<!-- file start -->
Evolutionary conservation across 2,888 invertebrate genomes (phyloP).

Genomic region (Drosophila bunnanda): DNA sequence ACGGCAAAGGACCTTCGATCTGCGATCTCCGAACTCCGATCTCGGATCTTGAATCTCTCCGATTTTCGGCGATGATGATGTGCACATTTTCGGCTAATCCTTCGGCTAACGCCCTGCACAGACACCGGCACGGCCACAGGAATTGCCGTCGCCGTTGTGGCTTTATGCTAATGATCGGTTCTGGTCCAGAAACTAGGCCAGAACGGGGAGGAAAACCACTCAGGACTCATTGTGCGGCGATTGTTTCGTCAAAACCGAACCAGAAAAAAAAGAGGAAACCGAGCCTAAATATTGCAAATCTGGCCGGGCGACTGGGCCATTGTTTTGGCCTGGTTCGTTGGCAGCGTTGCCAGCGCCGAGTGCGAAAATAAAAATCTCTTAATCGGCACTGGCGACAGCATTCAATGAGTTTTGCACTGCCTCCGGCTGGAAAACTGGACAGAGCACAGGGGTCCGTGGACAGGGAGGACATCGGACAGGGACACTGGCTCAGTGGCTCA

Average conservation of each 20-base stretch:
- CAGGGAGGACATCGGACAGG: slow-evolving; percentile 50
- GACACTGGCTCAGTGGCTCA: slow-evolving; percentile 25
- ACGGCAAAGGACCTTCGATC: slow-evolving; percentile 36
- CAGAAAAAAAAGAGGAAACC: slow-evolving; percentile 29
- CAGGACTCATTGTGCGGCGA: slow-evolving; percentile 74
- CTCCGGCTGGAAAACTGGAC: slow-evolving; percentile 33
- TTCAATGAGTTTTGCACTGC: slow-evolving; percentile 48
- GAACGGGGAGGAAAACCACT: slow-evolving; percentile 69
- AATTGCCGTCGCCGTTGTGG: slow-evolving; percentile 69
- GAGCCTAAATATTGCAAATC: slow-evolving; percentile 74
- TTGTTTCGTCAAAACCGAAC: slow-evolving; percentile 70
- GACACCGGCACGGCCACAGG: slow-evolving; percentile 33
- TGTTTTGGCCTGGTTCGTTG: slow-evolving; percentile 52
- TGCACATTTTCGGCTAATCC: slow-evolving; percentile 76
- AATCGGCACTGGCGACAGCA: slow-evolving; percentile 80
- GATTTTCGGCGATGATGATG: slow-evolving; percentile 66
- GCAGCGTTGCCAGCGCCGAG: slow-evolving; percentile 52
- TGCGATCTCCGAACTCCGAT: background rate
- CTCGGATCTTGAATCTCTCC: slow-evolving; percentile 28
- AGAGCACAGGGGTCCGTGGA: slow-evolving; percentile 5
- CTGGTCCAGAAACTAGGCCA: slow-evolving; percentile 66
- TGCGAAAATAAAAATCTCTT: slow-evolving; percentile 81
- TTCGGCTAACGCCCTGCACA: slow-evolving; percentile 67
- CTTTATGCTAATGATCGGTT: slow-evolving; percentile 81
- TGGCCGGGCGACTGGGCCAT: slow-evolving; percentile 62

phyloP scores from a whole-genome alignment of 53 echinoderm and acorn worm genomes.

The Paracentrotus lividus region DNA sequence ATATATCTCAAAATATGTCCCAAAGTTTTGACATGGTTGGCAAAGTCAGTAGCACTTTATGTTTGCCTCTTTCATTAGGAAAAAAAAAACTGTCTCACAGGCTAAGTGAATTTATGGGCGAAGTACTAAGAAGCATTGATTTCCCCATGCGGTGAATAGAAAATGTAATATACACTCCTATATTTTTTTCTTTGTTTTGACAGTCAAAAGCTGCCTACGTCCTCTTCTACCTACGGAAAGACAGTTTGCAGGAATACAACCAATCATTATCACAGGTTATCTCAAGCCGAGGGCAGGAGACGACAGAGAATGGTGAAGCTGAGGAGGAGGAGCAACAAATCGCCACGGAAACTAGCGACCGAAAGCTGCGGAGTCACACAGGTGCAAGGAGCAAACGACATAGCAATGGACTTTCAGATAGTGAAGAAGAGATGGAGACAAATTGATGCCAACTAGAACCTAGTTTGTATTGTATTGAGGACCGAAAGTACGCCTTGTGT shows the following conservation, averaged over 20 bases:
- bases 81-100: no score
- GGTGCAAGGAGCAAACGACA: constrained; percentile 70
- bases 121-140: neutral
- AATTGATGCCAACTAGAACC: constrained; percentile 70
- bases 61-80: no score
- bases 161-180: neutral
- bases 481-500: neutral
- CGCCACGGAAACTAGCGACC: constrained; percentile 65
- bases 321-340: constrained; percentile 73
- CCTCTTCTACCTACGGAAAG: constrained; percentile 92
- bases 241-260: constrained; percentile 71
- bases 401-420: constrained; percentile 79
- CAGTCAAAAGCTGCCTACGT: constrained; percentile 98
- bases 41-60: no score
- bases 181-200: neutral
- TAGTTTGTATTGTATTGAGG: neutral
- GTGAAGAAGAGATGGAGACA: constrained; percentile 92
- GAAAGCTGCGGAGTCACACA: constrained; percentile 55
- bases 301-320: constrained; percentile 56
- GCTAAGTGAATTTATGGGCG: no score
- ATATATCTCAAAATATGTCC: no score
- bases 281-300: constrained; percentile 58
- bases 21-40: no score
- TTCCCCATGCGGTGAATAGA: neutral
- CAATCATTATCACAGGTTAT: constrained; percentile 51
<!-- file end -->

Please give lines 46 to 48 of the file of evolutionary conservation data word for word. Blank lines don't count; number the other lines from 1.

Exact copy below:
- TAGTTTGTATTGTATTGAGG: neutral
- GTGAAGAAGAGATGGAGACA: constrained; percentile 92
- GAAAGCTGCGGAGTCACACA: constrained; percentile 55